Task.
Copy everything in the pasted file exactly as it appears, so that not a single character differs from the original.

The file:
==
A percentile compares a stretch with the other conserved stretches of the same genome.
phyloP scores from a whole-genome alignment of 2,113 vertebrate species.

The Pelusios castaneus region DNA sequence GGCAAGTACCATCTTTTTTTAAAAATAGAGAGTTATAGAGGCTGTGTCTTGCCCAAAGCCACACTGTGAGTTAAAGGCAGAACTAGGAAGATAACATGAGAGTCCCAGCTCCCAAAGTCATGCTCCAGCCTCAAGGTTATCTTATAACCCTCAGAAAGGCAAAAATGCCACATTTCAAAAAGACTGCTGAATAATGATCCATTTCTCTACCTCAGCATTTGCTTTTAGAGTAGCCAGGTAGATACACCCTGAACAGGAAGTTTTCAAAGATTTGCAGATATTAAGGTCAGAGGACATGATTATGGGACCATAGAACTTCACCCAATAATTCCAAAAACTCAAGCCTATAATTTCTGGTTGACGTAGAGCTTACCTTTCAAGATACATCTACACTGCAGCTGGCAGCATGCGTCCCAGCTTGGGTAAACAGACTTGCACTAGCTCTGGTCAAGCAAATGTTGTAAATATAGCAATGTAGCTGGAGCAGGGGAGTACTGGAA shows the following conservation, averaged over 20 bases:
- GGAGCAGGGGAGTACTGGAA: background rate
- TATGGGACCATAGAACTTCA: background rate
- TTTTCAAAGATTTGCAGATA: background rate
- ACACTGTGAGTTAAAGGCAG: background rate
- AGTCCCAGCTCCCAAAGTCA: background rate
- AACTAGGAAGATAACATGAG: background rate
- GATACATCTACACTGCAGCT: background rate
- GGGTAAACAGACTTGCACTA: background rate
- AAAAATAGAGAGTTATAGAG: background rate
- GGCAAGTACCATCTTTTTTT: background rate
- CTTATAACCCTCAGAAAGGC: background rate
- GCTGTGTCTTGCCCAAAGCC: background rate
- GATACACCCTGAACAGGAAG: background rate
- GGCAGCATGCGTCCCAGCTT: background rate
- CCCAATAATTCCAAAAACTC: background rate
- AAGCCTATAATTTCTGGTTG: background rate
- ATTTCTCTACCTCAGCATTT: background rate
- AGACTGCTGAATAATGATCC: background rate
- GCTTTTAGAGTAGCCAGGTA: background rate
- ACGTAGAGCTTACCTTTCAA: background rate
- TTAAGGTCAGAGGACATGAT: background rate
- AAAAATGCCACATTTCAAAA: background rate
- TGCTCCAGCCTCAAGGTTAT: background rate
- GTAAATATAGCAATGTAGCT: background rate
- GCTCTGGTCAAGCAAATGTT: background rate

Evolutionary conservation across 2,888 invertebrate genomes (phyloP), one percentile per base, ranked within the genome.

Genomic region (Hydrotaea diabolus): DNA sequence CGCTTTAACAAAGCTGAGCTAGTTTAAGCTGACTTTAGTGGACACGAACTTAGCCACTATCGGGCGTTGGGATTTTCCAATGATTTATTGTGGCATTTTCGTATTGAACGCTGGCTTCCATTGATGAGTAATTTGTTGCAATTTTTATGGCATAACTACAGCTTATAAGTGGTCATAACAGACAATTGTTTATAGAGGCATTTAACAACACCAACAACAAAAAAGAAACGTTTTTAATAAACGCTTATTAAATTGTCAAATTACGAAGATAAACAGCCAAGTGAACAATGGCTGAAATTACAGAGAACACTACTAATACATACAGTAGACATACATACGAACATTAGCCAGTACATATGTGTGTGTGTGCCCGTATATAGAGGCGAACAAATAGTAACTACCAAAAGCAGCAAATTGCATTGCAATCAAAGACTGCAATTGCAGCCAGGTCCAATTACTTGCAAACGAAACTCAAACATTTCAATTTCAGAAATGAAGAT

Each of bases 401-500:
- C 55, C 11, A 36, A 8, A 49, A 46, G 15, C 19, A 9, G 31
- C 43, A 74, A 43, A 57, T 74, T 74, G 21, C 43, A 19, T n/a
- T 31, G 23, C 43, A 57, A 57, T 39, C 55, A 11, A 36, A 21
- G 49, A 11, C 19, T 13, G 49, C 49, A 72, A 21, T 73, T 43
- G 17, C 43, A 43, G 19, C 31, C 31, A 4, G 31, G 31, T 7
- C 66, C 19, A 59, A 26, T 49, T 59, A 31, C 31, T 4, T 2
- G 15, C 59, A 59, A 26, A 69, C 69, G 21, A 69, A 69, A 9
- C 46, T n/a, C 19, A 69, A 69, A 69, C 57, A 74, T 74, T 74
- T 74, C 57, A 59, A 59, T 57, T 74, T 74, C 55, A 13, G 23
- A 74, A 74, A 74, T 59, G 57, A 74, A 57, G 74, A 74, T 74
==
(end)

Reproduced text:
A percentile compares a stretch with the other conserved stretches of the same genome.
phyloP scores from a whole-genome alignment of 2,113 vertebrate species.

The Pelusios castaneus region DNA sequence GGCAAGTACCATCTTTTTTTAAAAATAGAGAGTTATAGAGGCTGTGTCTTGCCCAAAGCCACACTGTGAGTTAAAGGCAGAACTAGGAAGATAACATGAGAGTCCCAGCTCCCAAAGTCATGCTCCAGCCTCAAGGTTATCTTATAACCCTCAGAAAGGCAAAAATGCCACATTTCAAAAAGACTGCTGAATAATGATCCATTTCTCTACCTCAGCATTTGCTTTTAGAGTAGCCAGGTAGATACACCCTGAACAGGAAGTTTTCAAAGATTTGCAGATATTAAGGTCAGAGGACATGATTATGGGACCATAGAACTTCACCCAATAATTCCAAAAACTCAAGCCTATAATTTCTGGTTGACGTAGAGCTTACCTTTCAAGATACATCTACACTGCAGCTGGCAGCATGCGTCCCAGCTTGGGTAAACAGACTTGCACTAGCTCTGGTCAAGCAAATGTTGTAAATATAGCAATGTAGCTGGAGCAGGGGAGTACTGGAA shows the following conservation, averaged over 20 bases:
- GGAGCAGGGGAGTACTGGAA: background rate
- TATGGGACCATAGAACTTCA: background rate
- TTTTCAAAGATTTGCAGATA: background rate
- ACACTGTGAGTTAAAGGCAG: background rate
- AGTCCCAGCTCCCAAAGTCA: background rate
- AACTAGGAAGATAACATGAG: background rate
- GATACATCTACACTGCAGCT: background rate
- GGGTAAACAGACTTGCACTA: background rate
- AAAAATAGAGAGTTATAGAG: background rate
- GGCAAGTACCATCTTTTTTT: background rate
- CTTATAACCCTCAGAAAGGC: background rate
- GCTGTGTCTTGCCCAAAGCC: background rate
- GATACACCCTGAACAGGAAG: background rate
- GGCAGCATGCGTCCCAGCTT: background rate
- CCCAATAATTCCAAAAACTC: background rate
- AAGCCTATAATTTCTGGTTG: background rate
- ATTTCTCTACCTCAGCATTT: background rate
- AGACTGCTGAATAATGATCC: background rate
- GCTTTTAGAGTAGCCAGGTA: background rate
- ACGTAGAGCTTACCTTTCAA: background rate
- TTAAGGTCAGAGGACATGAT: background rate
- AAAAATGCCACATTTCAAAA: background rate
- TGCTCCAGCCTCAAGGTTAT: background rate
- GTAAATATAGCAATGTAGCT: background rate
- GCTCTGGTCAAGCAAATGTT: background rate

Evolutionary conservation across 2,888 invertebrate genomes (phyloP), one percentile per base, ranked within the genome.

Genomic region (Hydrotaea diabolus): DNA sequence CGCTTTAACAAAGCTGAGCTAGTTTAAGCTGACTTTAGTGGACACGAACTTAGCCACTATCGGGCGTTGGGATTTTCCAATGATTTATTGTGGCATTTTCGTATTGAACGCTGGCTTCCATTGATGAGTAATTTGTTGCAATTTTTATGGCATAACTACAGCTTATAAGTGGTCATAACAGACAATTGTTTATAGAGGCATTTAACAACACCAACAACAAAAAAGAAACGTTTTTAATAAACGCTTATTAAATTGTCAAATTACGAAGATAAACAGCCAAGTGAACAATGGCTGAAATTACAGAGAACACTACTAATACATACAGTAGACATACATACGAACATTAGCCAGTACATATGTGTGTGTGTGCCCGTATATAGAGGCGAACAAATAGTAACTACCAAAAGCAGCAAATTGCATTGCAATCAAAGACTGCAATTGCAGCCAGGTCCAATTACTTGCAAACGAAACTCAAACATTTCAATTTCAGAAATGAAGAT

Each of bases 401-500:
- C 55, C 11, A 36, A 8, A 49, A 46, G 15, C 19, A 9, G 31
- C 43, A 74, A 43, A 57, T 74, T 74, G 21, C 43, A 19, T n/a
- T 31, G 23, C 43, A 57, A 57, T 39, C 55, A 11, A 36, A 21
- G 49, A 11, C 19, T 13, G 49, C 49, A 72, A 21, T 73, T 43
- G 17, C 43, A 43, G 19, C 31, C 31, A 4, G 31, G 31, T 7
- C 66, C 19, A 59, A 26, T 49, T 59, A 31, C 31, T 4, T 2
- G 15, C 59, A 59, A 26, A 69, C 69, G 21, A 69, A 69, A 9
- C 46, T n/a, C 19, A 69, A 69, A 69, C 57, A 74, T 74, T 74
- T 74, C 57, A 59, A 59, T 57, T 74, T 74, C 55, A 13, G 23
- A 74, A 74, A 74, T 59, G 57, A 74, A 57, G 74, A 74, T 74